A British national and four Americans who were freed by Iran in exchange for $6bn (£4.8bn) and a prisoner swap are now free after landing in Doha.
The group’s plane landed in the Qatari capital shortly after 3.30pm UK time, following its departure from Tehran earlier on Monday.
The released Briton is environmentalist Morad Tahbaz, 67, who has British, American and Iranian nationalities.
He was one of the dual nationals detained at the time negotiations were underway involving the British government to release the former detainee. Nazanin Zaghari-Ratcliffe.
The men were joined on the flight by two family members and Qatar’s ambassador to Iran, a source told Reuters. It is believed that they will now fly to the United States.
The $6bn (£4.8bn) funds, once frozen in South Korea, were released to Qatar after the Biden The Iranian administration has granted a waiver allowing international banks to transfer frozen Iranian money without the repercussions of US sanctions, an Iranian official announced on state television.
THE the agreement also included the release of five unnamed Iranian citizens held in the United States.
Iranian Foreign Ministry spokesman Nasser Kanaani said earlier: “The issue of prisoner exchange will be resolved on that day and five prisoners, citizens of the Islamic Republic, will be released from American prisons.
“Five imprisoned citizens who were in Iran will be reciprocally handed over to the US side, depending on their wishes. We expect that these two issues [to] will take place fully on the basis of an agreement.
This comes weeks after Iran announced that the five men had been released from prison and placed under house arrest.
Prisoner exchange between Iran and the United States represents a delicate diplomatic step
This prisoner exchange, or “consular agreement,” represents a delicate diplomatic move and we can expect the Biden administration to come forward with the good news that comes with it.
“The president is rebuilding five families and that’s what this is about,” a senior administration official told me last night.
It’s tricky because it involves a lot of money and it’s tricky because the United States doesn’t want anyone to think that the deal reflects any sort of change in the American position on Iran.
“This agreement has in no way changed our relationship with Iran. Iran is an adversary and state sponsor of terrorism,” the administration official said.
The main controversy concerns the $6 billion in Iranian cash currently held in South Korean banks.
As part of the agreement, the United States provided a specific waiver of its sanctions on Iran, allowing the funds to be transferred to Qatar so that Iran could use them for humanitarian purposes.
“Medicine, medical devices, food and agriculture. That’s it,” the senior White House official said.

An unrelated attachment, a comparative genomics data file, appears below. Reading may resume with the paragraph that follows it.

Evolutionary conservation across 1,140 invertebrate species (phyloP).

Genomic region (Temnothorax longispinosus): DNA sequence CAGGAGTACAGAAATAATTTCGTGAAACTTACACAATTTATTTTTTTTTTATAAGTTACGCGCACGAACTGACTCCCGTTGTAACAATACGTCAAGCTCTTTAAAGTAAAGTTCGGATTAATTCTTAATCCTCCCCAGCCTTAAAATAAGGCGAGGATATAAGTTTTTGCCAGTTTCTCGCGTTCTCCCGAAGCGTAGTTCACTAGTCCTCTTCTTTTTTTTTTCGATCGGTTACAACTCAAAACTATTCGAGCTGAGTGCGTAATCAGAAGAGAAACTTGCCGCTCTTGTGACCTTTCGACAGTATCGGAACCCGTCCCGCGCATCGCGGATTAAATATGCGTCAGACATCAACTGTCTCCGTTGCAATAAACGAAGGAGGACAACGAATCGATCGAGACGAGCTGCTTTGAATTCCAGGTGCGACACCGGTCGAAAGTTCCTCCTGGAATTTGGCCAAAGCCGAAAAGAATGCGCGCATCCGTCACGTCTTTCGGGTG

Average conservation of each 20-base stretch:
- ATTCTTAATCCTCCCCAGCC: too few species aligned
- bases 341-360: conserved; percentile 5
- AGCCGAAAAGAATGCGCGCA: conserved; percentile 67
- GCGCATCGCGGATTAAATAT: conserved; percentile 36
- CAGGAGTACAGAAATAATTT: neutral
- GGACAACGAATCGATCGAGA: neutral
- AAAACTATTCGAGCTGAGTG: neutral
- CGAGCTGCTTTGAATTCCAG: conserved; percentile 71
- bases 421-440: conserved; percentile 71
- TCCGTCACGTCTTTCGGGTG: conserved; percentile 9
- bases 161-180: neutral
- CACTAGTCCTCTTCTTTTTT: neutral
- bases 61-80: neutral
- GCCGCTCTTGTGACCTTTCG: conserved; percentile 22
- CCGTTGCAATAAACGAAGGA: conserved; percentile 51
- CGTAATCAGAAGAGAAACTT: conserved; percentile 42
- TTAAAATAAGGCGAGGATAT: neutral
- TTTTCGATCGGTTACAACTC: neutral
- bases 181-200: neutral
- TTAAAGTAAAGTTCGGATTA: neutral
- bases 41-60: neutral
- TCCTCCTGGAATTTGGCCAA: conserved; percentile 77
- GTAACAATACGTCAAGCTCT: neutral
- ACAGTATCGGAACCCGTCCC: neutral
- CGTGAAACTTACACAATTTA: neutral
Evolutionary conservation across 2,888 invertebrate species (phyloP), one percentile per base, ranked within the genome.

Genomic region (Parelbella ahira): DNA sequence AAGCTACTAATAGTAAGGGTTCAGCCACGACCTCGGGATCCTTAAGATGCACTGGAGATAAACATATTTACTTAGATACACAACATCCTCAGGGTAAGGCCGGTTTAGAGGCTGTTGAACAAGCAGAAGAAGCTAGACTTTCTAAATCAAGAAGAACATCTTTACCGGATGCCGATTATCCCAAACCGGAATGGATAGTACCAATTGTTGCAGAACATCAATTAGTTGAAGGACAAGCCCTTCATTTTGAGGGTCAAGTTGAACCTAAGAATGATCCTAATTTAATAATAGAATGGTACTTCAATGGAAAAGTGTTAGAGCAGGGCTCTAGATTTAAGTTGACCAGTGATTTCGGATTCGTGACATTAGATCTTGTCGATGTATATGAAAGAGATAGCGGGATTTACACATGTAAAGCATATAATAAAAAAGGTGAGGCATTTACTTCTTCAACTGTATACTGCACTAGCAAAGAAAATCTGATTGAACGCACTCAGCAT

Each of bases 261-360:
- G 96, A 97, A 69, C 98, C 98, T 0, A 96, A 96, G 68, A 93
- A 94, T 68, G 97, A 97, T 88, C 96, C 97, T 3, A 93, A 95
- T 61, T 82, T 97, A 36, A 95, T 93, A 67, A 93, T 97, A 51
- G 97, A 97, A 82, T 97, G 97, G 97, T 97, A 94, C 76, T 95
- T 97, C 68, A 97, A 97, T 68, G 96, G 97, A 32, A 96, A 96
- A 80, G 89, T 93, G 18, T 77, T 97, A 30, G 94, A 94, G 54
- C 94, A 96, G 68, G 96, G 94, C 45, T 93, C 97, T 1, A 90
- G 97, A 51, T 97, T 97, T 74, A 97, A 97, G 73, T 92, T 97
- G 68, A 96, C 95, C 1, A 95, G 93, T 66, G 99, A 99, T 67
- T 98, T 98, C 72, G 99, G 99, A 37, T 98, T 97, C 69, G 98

All were imprisoned in a notorious prison
Among the dual US-Iranian nationals released by Iran are businessmen Siamak Namazi, 51, and Emad Shargi, 58.
Along with Mr. Tahbaz, they had all been imprisoned in Tehran’s notorious Evin prison for espionage.
The identities of the fourth and fifth released prisoners have not been made public.
Two of the Iranian prisoners will remain in the United States, two will fly to Iran and one detainee will join his family in a third country, an Iranian official said.
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A British national among those released
Born in London, Mr. Tahbaz was arrested in 2018 and sentenced to 10 years in prison for “assembly and collusion against the national security of Iran” and for working as a spy for the United States.
He was – at various stages – the subject of ongoing negotiations for his release involving the British authorities, notably when Dominic Raab and Liz Truss were foreign ministers.
He was temporarily released the same day. A charity worker Ms. Zaghari-Ratcliffe and retired civil engineer Anoosheh Ashoori were released, but were not was subsequently returned to custody.
His daughter Roxanne was among those who called the British government to do more to secure his release.
He is a prominent conservationist and board member of the Persian Wildlife Heritage Foundation, which seeks to protect endangered species.
Mr. Namazi was convicted in 2016 of espionage-related charges that the United States dismissed as baseless and sentenced to 10 years in prison.
Mr. Shargi was convicted of espionage in 2020 and also sentenced to 10 years in prison.
South Korea’s money represents funds that Seoul owed Iran, but had not yet paid, for oil purchased before Donald Trump’s administration imposed sanctions on such transactions in 2019 .
The United States maintains that the money will be held in restricted accounts in Qatar and can only be used for humanitarian goods such as medicine and food – transactions permitted by US sanctions targeting the Islamic Republic due to its advanced nuclear program.
The West has accused Iran of using foreign prisoners as bargaining chips, an allegation Tehran rejects.